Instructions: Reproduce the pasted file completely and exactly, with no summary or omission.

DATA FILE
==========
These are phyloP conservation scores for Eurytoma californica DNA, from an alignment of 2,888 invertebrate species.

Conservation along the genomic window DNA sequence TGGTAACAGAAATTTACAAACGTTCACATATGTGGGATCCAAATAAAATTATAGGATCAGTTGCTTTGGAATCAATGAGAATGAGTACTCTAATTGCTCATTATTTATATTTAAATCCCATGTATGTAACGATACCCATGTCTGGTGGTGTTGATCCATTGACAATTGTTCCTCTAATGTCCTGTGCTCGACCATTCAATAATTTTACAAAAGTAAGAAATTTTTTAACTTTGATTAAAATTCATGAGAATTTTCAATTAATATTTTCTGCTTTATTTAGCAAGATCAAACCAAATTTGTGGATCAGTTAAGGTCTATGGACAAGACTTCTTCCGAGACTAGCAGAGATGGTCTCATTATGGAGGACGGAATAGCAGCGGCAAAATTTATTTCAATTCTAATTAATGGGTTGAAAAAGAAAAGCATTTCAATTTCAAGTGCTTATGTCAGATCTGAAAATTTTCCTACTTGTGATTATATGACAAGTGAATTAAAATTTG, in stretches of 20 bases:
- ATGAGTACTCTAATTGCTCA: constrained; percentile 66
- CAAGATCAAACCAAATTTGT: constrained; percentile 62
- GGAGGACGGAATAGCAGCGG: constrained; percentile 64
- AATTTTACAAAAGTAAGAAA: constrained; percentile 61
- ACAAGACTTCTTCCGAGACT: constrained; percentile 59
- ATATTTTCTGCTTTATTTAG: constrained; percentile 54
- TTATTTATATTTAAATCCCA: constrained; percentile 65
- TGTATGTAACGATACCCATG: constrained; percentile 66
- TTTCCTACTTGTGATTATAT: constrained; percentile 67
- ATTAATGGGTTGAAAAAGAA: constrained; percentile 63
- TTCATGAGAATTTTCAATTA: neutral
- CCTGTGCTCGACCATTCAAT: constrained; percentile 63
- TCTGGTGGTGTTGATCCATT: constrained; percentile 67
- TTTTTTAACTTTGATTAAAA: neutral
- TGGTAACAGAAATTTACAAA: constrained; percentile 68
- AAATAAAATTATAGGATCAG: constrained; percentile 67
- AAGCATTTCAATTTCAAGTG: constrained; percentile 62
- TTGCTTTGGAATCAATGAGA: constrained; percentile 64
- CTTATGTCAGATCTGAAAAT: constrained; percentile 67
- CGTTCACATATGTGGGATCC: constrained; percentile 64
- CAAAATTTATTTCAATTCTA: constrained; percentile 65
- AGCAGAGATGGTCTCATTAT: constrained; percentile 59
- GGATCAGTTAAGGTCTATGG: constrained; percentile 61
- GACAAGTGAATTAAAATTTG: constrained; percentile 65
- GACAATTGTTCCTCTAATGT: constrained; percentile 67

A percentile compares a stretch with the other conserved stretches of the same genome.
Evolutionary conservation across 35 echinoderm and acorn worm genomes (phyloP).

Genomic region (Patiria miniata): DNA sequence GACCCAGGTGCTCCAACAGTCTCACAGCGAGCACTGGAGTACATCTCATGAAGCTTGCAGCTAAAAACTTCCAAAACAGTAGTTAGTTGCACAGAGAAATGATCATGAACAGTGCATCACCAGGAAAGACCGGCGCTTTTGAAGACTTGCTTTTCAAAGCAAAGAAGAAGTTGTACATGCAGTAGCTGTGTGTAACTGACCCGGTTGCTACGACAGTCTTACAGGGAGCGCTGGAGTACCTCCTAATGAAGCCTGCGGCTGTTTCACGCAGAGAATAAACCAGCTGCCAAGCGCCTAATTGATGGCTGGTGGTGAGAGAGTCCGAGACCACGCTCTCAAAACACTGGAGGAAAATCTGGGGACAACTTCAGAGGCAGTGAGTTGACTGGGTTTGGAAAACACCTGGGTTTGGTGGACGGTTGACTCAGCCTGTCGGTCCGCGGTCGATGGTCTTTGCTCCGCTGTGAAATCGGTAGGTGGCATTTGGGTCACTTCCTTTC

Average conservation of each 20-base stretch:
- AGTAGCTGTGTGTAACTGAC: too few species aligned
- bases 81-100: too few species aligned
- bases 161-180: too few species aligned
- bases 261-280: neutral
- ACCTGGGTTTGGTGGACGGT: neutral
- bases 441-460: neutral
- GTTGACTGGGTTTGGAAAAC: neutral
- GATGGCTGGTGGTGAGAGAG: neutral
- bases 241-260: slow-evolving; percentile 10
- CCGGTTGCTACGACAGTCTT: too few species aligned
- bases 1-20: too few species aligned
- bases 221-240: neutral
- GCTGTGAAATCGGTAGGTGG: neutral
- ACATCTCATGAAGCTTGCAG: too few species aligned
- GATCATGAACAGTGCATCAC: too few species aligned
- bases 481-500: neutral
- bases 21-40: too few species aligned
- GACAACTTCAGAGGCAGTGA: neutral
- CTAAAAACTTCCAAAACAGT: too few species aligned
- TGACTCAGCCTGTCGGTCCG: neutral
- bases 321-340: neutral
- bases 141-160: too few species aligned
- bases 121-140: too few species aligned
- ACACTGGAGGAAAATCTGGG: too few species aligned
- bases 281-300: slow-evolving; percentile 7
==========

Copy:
These are phyloP conservation scores for Eurytoma californica DNA, from an alignment of 2,888 invertebrate species.

Conservation along the genomic window DNA sequence TGGTAACAGAAATTTACAAACGTTCACATATGTGGGATCCAAATAAAATTATAGGATCAGTTGCTTTGGAATCAATGAGAATGAGTACTCTAATTGCTCATTATTTATATTTAAATCCCATGTATGTAACGATACCCATGTCTGGTGGTGTTGATCCATTGACAATTGTTCCTCTAATGTCCTGTGCTCGACCATTCAATAATTTTACAAAAGTAAGAAATTTTTTAACTTTGATTAAAATTCATGAGAATTTTCAATTAATATTTTCTGCTTTATTTAGCAAGATCAAACCAAATTTGTGGATCAGTTAAGGTCTATGGACAAGACTTCTTCCGAGACTAGCAGAGATGGTCTCATTATGGAGGACGGAATAGCAGCGGCAAAATTTATTTCAATTCTAATTAATGGGTTGAAAAAGAAAAGCATTTCAATTTCAAGTGCTTATGTCAGATCTGAAAATTTTCCTACTTGTGATTATATGACAAGTGAATTAAAATTTG, in stretches of 20 bases:
- ATGAGTACTCTAATTGCTCA: constrained; percentile 66
- CAAGATCAAACCAAATTTGT: constrained; percentile 62
- GGAGGACGGAATAGCAGCGG: constrained; percentile 64
- AATTTTACAAAAGTAAGAAA: constrained; percentile 61
- ACAAGACTTCTTCCGAGACT: constrained; percentile 59
- ATATTTTCTGCTTTATTTAG: constrained; percentile 54
- TTATTTATATTTAAATCCCA: constrained; percentile 65
- TGTATGTAACGATACCCATG: constrained; percentile 66
- TTTCCTACTTGTGATTATAT: constrained; percentile 67
- ATTAATGGGTTGAAAAAGAA: constrained; percentile 63
- TTCATGAGAATTTTCAATTA: neutral
- CCTGTGCTCGACCATTCAAT: constrained; percentile 63
- TCTGGTGGTGTTGATCCATT: constrained; percentile 67
- TTTTTTAACTTTGATTAAAA: neutral
- TGGTAACAGAAATTTACAAA: constrained; percentile 68
- AAATAAAATTATAGGATCAG: constrained; percentile 67
- AAGCATTTCAATTTCAAGTG: constrained; percentile 62
- TTGCTTTGGAATCAATGAGA: constrained; percentile 64
- CTTATGTCAGATCTGAAAAT: constrained; percentile 67
- CGTTCACATATGTGGGATCC: constrained; percentile 64
- CAAAATTTATTTCAATTCTA: constrained; percentile 65
- AGCAGAGATGGTCTCATTAT: constrained; percentile 59
- GGATCAGTTAAGGTCTATGG: constrained; percentile 61
- GACAAGTGAATTAAAATTTG: constrained; percentile 65
- GACAATTGTTCCTCTAATGT: constrained; percentile 67

A percentile compares a stretch with the other conserved stretches of the same genome.
Evolutionary conservation across 35 echinoderm and acorn worm genomes (phyloP).

Genomic region (Patiria miniata): DNA sequence GACCCAGGTGCTCCAACAGTCTCACAGCGAGCACTGGAGTACATCTCATGAAGCTTGCAGCTAAAAACTTCCAAAACAGTAGTTAGTTGCACAGAGAAATGATCATGAACAGTGCATCACCAGGAAAGACCGGCGCTTTTGAAGACTTGCTTTTCAAAGCAAAGAAGAAGTTGTACATGCAGTAGCTGTGTGTAACTGACCCGGTTGCTACGACAGTCTTACAGGGAGCGCTGGAGTACCTCCTAATGAAGCCTGCGGCTGTTTCACGCAGAGAATAAACCAGCTGCCAAGCGCCTAATTGATGGCTGGTGGTGAGAGAGTCCGAGACCACGCTCTCAAAACACTGGAGGAAAATCTGGGGACAACTTCAGAGGCAGTGAGTTGACTGGGTTTGGAAAACACCTGGGTTTGGTGGACGGTTGACTCAGCCTGTCGGTCCGCGGTCGATGGTCTTTGCTCCGCTGTGAAATCGGTAGGTGGCATTTGGGTCACTTCCTTTC

Average conservation of each 20-base stretch:
- AGTAGCTGTGTGTAACTGAC: too few species aligned
- bases 81-100: too few species aligned
- bases 161-180: too few species aligned
- bases 261-280: neutral
- ACCTGGGTTTGGTGGACGGT: neutral
- bases 441-460: neutral
- GTTGACTGGGTTTGGAAAAC: neutral
- GATGGCTGGTGGTGAGAGAG: neutral
- bases 241-260: slow-evolving; percentile 10
- CCGGTTGCTACGACAGTCTT: too few species aligned
- bases 1-20: too few species aligned
- bases 221-240: neutral
- GCTGTGAAATCGGTAGGTGG: neutral
- ACATCTCATGAAGCTTGCAG: too few species aligned
- GATCATGAACAGTGCATCAC: too few species aligned
- bases 481-500: neutral
- bases 21-40: too few species aligned
- GACAACTTCAGAGGCAGTGA: neutral
- CTAAAAACTTCCAAAACAGT: too few species aligned
- TGACTCAGCCTGTCGGTCCG: neutral
- bases 321-340: neutral
- bases 141-160: too few species aligned
- bases 121-140: too few species aligned
- ACACTGGAGGAAAATCTGGG: too few species aligned
- bases 281-300: slow-evolving; percentile 7